The Story of Hebrew Braille
By HARRY J. BREVIS
Excerpted from American
I used the English translations. Volume Two
(Editor's Note: Rabbi Brevis for respondence with scores of individ- ! to
and slate and was, is devoted to 21 peoms, stories, and
years occupied the pulpit of Tent- uals in Palestine. Austria, Ger-
pie Beth GI in Batavia, N.Y. Since many and England, I accumulat- of course, forced to write front essays from modern Hebrew, in-
his retirement, he has been living • ed five embossed systems of He- left to right. Contrary to expecta- eluding a story by the recent Nobel
Prize winner for literature, Shmuel
brew Braille which were cumber- bon, I found this switch corn or
fie Los Angeles. He is a graduate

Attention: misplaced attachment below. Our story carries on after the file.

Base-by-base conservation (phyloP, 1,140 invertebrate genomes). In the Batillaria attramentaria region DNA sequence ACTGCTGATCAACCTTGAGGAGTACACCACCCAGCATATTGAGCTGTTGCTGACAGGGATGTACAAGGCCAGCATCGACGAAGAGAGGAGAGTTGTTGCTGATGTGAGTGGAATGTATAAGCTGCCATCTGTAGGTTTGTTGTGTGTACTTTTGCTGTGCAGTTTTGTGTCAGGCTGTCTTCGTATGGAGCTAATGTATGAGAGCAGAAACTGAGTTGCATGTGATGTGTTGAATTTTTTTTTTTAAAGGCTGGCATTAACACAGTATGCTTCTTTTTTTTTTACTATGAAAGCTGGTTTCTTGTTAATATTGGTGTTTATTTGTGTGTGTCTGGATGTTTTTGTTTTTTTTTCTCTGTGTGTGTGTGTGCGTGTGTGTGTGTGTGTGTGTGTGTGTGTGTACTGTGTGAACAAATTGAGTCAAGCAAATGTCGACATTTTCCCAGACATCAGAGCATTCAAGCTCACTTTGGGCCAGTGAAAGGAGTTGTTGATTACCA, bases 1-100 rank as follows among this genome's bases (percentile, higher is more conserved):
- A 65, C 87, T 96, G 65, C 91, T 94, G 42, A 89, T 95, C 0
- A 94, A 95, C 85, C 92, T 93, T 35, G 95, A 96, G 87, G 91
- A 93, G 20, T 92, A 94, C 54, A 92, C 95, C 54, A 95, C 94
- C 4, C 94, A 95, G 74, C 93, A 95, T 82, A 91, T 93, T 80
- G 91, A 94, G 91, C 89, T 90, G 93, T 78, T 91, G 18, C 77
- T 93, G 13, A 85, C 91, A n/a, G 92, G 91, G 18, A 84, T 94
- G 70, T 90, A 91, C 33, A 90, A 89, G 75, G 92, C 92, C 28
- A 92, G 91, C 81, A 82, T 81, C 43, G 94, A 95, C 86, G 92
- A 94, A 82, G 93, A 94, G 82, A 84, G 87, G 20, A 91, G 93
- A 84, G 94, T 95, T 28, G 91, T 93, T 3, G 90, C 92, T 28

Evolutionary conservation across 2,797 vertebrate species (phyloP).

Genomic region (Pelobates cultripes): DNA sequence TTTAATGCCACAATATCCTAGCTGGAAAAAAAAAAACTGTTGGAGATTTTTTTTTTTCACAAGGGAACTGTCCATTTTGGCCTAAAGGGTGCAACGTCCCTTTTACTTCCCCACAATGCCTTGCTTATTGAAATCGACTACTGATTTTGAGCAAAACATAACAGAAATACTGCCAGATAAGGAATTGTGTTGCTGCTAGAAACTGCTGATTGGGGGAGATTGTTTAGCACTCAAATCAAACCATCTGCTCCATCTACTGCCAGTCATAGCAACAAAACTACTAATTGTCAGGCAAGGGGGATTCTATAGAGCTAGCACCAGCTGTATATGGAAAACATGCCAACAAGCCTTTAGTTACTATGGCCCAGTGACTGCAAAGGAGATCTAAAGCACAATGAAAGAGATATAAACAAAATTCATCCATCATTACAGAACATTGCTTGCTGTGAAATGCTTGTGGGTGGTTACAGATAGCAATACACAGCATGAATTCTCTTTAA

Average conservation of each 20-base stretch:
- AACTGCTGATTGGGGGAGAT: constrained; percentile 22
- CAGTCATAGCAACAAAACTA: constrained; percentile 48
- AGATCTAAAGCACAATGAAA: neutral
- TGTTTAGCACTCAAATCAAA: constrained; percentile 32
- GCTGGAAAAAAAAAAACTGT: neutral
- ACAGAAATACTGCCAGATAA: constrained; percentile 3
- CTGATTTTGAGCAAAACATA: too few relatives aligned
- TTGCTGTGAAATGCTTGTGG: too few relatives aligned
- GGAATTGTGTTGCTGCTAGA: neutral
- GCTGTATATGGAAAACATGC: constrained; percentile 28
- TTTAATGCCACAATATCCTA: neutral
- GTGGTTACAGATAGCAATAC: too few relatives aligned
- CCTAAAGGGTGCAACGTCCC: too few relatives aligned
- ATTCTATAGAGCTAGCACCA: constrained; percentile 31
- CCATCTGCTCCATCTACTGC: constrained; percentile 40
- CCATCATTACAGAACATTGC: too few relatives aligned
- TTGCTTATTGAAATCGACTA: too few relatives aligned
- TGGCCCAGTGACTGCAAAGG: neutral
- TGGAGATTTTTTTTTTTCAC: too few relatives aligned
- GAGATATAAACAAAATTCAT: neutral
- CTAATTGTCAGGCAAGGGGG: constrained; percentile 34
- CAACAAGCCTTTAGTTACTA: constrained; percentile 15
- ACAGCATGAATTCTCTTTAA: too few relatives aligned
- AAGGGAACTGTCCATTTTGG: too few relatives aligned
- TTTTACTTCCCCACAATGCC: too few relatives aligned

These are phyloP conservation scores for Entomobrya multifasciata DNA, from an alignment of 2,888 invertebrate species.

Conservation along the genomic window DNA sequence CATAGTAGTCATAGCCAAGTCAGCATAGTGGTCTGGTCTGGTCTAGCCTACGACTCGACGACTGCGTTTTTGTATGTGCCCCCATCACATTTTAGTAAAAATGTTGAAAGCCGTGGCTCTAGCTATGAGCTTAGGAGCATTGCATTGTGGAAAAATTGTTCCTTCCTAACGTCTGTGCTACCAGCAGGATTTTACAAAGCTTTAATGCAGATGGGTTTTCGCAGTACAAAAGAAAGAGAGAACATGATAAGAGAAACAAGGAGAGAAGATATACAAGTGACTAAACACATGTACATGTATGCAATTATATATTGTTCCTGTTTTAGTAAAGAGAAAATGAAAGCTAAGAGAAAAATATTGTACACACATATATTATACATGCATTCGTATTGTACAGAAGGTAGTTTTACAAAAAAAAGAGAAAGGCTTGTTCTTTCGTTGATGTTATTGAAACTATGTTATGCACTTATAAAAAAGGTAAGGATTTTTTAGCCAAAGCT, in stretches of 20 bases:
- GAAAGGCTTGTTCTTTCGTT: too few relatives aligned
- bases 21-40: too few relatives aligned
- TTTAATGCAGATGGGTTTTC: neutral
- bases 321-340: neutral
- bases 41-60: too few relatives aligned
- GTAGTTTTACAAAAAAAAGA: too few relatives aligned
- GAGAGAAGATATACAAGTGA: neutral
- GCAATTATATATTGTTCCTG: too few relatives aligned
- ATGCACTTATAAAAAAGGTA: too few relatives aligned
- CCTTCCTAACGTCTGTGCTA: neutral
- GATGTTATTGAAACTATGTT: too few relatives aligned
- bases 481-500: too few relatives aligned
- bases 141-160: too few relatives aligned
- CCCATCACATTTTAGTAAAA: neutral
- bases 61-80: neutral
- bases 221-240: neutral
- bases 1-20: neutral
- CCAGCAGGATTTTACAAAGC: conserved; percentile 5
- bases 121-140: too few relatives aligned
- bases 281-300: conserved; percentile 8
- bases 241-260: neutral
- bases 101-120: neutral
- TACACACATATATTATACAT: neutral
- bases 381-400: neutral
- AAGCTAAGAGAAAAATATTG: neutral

of the University of Michigan and some and unwieldy, and so much able from the very outset.
My most recent task in the field
I discussed the question with a
more difficult to learn and to use
practiced law in Detroit.)
Hebrew Braille was in response
than the English Braille code I number of liebraists, both Ortho-
a request from the Hadley
had recently learned. In sheer dos and Liberal in their religious
I was graduated from the Jew- desperation, I determined to crea.e orientation, and found that that School for the Blind of Winnetka,
ish Institute of Religion in June
which has a branch in Na-
my own code more suitable to my question had been thoroughly aired
1929, with the degrees of rabbi
in the Hebrew press some years tanya, Israel.
needs as a rabbinic student.
and master of Hebrew literature